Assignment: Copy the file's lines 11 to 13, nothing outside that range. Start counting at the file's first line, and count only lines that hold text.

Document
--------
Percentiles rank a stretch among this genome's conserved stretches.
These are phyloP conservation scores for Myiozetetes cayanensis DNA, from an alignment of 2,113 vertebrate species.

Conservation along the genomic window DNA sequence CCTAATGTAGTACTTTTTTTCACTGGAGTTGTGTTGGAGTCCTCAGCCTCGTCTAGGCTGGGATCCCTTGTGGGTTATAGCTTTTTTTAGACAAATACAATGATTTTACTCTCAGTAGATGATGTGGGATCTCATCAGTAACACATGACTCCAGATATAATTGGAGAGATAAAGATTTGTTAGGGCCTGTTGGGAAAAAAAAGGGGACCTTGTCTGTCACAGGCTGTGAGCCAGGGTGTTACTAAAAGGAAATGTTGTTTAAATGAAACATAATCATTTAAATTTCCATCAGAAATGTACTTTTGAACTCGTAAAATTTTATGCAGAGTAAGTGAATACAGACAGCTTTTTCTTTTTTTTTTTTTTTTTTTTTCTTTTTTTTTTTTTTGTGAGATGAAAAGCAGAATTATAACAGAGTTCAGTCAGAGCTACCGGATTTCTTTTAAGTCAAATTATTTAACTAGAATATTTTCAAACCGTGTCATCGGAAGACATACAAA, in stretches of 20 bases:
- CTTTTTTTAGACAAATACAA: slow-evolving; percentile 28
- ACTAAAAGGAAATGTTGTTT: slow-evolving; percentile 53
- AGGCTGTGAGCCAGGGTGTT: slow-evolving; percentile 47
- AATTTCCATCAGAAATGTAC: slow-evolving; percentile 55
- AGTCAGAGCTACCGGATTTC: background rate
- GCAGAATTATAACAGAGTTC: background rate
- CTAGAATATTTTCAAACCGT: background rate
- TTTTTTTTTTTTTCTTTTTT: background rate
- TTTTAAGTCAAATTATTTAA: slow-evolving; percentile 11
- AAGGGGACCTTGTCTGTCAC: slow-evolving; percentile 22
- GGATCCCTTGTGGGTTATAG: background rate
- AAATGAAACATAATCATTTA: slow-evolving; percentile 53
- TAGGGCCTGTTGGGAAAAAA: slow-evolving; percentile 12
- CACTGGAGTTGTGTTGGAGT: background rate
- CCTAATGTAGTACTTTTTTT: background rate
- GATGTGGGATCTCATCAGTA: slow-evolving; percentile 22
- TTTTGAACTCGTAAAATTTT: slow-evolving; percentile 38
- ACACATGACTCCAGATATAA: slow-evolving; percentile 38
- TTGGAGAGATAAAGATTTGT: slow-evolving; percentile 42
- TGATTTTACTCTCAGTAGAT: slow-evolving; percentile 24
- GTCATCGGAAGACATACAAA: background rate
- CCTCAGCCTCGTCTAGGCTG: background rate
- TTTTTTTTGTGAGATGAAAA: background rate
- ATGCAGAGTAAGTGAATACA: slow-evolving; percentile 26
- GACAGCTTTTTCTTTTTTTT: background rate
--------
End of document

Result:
- TTTTTTTTTTTTTCTTTTTT: background rate
- TTTTAAGTCAAATTATTTAA: slow-evolving; percentile 11
- AAGGGGACCTTGTCTGTCAC: slow-evolving; percentile 22